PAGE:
Carillion and Balfour Beatty in merger talks threat to jobs

A merger could put hundreds of jobs at risk. Photo courtesy of BSFinHull
A merger could put hundreds of jobs at risk. Photo courtesy of BSFinHull

Hundreds of construction jobs could be in jeopardy following the surprise news that Balfour Beatty and Carillion are in talks that could lead to a merger by September.

 

The move comes after an approach by Carillion to the struggling Balfour Beatty which has been rocked by a series of multi million pound provisions made because of problem contracts. The contractor’s chief executive Andrew McNaughton was sacked after making a third profit warning in May and has not yet been replaced.

 

Carillion chief executive Richard Howson is being tipped in the City to head the merged company. Neither company is commenting on what a new structure could look like.

 

The new company would be better placed to compete worldwide for infrastructure projects and support services. Balfour Beatty is the biggest contractor in UK construction, earning £10Bn revenues a year, employing some 40,000 people, and active in over 80 countries. The £4.1Bn turnover Carillion has a similar number of employees and is active across the UK, Canada, the Middle East and in North Africa.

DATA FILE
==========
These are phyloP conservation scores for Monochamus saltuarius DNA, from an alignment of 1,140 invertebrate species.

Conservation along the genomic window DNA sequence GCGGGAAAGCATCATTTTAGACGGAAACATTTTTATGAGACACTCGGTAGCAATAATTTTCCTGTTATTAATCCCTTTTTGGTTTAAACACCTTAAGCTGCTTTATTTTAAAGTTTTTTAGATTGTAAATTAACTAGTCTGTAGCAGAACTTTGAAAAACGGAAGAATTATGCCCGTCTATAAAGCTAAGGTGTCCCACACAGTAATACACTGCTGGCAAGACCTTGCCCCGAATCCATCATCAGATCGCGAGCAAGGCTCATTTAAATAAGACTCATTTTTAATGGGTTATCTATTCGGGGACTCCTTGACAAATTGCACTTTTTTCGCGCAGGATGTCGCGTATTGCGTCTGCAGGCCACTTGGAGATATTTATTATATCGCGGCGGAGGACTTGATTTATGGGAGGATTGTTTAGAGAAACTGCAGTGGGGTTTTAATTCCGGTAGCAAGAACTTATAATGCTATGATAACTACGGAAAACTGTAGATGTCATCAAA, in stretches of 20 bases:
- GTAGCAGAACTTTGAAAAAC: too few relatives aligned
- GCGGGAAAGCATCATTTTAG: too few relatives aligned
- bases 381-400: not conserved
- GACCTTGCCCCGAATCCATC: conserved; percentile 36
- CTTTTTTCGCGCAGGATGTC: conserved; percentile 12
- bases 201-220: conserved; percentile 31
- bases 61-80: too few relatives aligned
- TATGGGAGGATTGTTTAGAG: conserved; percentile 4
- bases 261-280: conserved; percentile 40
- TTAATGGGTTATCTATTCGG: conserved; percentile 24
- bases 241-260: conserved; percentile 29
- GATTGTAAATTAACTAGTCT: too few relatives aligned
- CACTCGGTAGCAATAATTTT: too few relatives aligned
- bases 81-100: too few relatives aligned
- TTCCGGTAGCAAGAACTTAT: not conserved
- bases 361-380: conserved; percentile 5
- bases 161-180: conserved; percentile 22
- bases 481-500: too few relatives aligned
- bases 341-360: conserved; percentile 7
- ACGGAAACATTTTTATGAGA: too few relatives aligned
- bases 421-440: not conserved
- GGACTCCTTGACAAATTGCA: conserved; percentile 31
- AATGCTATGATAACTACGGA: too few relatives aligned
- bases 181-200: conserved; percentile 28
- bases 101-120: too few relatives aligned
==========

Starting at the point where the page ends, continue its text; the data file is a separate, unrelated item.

Both companies are constituents of the FTSE 250 Index and a merged group would have a stockmarket value of over £3Bn. In a joint statement the boards of Carillion and Balfour Beatty confirmed that they are holding discussions about a possible merger.

 

They said: “The Boards of Carillion and Balfour Beatty believe that the merger of the two groups has the potential to create a market leading services, investments, and construction business of considerable depth and scale. Construction work is now underway to develop a strategy and outline business plan for a combined entity, underpinned by the evaluation of achievable synergies, future financing arrangements and a number of other essential supporting workstreams.”

 

The two parties have agreed that Balfour Beatty’s sale process for Parsons Brinckerhoff, part of an 18 month turnaround programme under way since April last year, will proceed unaffected by the merger talks.

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